Interestingly, as the sexual misconduct allegations against Brett Kavanaugh are roiling Washington, the Catholic Church sexual abuse scandal is exploding at new levels. In both instances, the behavior of the alleged predators is part and parcel with a sense of entitlement and being above the law. On the one hand you have rich boy, private prep school boy Brett Kavanaugh and on the other you have priests and bishops - princes of the Church, if you will - who may no longer live in palaces as the once did in France and the United Kingdom where I recently visited, yet who see themselves as free from the rules that bind others. In the case of the GOP, it has already given Trump a pass on serial cases of sexual harassment. In the case of the Catholic Church, the Church hierarchy has covered up crimes against children and youths and for decades, if not centuries. Now, the Catholic Church is facing a reckoning that has put even Pope Francis in the bull's eye. A piece in The Atlantic looks at the long overdue accounting facing the Church. Here are highlights:
As Pope Francis faces mounting pressure to address the spiraling clergy sex-abuse crisis, almost every day has brought some new revelation or declaration.
Since Tuesday alone, a group of American Catholic leaders went to Rome to ask Francis some tough questions, while a women’s open letter demanding answers from him crossed the 45,000-signature mark. The pontiff summoned bishops from around the world to a future meeting, while making one bishop the subject of a new investigation. One cardinal who had come under fire for allegedly enabling accused priests to keep working for the Church announced his plans to resign, while another, who has been pressing for meaningful action against abusers, came under scrutiny himself. Amidst all this, a bombshell report about sex abuse in Germany was leaked to the press.
It does seem like we are reaching a watershed moment.” By Thursday, there had been so many new developments that she said she was having a hard time keeping up—and that the leaders at the Vatican probably were, too. “I think they’re scrambling. The news is coming on so many fronts. I think they don’t know quite what to do.” Here is some of what they nevertheless did this week.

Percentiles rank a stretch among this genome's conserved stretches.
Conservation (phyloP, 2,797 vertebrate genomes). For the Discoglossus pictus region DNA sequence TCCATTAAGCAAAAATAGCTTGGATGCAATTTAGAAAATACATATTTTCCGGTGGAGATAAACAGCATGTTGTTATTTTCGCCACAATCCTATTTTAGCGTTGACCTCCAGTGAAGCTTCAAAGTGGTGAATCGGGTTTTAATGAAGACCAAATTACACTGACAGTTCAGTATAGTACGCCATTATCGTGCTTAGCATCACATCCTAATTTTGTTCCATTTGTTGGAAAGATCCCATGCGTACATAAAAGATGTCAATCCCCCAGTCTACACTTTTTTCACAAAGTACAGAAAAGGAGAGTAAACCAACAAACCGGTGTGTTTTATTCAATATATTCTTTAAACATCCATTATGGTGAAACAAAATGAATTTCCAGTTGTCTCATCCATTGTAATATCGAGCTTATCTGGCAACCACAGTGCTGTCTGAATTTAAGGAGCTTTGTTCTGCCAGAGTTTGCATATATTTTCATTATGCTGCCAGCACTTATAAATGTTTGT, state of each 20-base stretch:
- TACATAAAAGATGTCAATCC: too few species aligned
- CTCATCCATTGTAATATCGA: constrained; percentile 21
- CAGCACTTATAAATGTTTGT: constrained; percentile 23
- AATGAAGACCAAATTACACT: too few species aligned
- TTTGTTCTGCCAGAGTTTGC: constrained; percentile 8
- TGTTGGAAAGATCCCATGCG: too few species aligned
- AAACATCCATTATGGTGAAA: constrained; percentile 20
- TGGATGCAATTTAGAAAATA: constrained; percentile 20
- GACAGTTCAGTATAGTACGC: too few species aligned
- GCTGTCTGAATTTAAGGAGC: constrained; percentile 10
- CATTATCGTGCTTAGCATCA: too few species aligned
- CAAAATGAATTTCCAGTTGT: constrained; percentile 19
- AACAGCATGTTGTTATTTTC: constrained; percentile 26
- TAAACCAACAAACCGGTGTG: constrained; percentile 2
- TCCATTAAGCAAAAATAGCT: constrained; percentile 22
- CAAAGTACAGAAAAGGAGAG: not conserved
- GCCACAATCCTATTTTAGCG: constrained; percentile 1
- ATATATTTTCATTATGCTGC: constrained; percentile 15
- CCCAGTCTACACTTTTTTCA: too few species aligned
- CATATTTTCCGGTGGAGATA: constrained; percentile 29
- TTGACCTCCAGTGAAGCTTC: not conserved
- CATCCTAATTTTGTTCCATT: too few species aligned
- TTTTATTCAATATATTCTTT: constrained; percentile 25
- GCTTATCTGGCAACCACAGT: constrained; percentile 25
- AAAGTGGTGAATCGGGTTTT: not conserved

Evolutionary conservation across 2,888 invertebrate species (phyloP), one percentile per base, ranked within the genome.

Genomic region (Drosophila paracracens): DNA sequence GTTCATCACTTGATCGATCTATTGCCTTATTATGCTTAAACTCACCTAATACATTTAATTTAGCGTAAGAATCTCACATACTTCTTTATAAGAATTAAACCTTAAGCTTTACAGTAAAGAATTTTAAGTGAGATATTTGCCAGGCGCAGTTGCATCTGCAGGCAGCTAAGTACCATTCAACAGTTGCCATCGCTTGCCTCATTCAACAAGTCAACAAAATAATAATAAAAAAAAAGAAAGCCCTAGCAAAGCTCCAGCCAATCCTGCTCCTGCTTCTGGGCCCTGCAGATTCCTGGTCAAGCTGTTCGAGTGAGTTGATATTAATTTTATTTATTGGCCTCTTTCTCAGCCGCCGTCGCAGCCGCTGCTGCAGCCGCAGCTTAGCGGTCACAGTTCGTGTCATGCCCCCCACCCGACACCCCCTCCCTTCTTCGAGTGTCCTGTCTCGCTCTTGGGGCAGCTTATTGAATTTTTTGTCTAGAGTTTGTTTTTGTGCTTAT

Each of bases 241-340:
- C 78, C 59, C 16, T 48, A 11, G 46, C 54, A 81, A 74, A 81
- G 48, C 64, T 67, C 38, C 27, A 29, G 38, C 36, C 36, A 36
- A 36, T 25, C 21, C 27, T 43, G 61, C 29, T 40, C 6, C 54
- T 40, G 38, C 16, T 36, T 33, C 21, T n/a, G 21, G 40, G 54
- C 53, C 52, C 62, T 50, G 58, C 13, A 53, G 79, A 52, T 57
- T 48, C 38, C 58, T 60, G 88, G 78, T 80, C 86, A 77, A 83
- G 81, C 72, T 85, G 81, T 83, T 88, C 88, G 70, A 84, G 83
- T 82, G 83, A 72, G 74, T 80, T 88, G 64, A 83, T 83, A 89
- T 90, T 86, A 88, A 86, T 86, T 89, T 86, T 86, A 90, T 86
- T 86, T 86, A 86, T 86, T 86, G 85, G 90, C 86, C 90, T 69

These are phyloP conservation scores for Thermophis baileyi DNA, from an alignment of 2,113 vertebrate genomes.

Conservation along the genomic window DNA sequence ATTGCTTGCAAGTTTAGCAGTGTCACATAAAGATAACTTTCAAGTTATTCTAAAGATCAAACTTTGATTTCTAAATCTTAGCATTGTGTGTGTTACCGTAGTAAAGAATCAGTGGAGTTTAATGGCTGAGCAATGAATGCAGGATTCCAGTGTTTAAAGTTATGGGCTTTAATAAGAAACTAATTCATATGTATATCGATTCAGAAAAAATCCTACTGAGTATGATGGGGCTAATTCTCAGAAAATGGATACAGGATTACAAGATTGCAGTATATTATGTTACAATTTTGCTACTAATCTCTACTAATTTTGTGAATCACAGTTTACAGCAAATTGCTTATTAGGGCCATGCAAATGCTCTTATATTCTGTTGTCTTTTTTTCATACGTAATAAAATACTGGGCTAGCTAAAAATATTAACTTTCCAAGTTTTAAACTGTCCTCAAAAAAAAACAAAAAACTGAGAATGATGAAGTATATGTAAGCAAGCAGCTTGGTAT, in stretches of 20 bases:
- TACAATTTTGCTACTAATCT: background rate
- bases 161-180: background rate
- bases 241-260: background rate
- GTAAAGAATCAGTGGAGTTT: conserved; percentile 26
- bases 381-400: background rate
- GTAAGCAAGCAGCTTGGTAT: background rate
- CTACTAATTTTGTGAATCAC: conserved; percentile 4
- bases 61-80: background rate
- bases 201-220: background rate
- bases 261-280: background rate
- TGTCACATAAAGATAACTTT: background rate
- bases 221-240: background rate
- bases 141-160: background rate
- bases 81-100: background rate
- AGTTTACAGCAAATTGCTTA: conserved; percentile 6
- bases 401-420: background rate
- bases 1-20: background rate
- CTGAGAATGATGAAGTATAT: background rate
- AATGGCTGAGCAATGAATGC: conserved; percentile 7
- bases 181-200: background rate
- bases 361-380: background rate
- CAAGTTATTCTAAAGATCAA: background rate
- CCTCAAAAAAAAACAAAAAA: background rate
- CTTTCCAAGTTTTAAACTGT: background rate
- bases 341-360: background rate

An American audience with the pope
Church leaders from the U.S. met with the pope in Rome on Thursday. Cardinal Daniel DiNardo, the president of the U.S. Conference of Catholic Bishops, had called for a meeting to discuss allegations against Theodore McCarrick, a former cardinal who served as archbishop of Washington from 2001 to 2006. This summer, McCarrick resigned as cardinal after he was accused of sexual abuse.
But if any concrete decisions came out of the papal meeting, DiNardo did not reveal them. “I worry that the cardinals are coming home empty-handed. They were listened to, but it’s not clear they’re going to have support from the Vatican in terms of handling the investigation into the McCarrick situation,” Mary Rice Hasson, the director of the Catholic Women’s Forum, a network that aims to amplify the voices of Catholic women, told me Thursday. “The concern doesn’t go away because our cardinals had a nice listening session with Pope Francis. People want action.”
Complicating matters further, on the eve of his meeting with the pope, DiNardo himself was accused of covering up abuse in his Galveston-Houston archdiocese, casting doubt on whether he could effectively lead the U.S. Church’s effort at reform, the Washington Post reported.
Even as DiNardo and other U.S. leaders gathered in Rome on Thursday, the pope accepted the immediate resignation of a West Virginia bishop, Michael J. Bransfield, over allegations that he had sexually harassed adults. Francis also authorized another bishop to investigate the allegations against Bransfield.
A plan for an unprecedented meeting of world bishops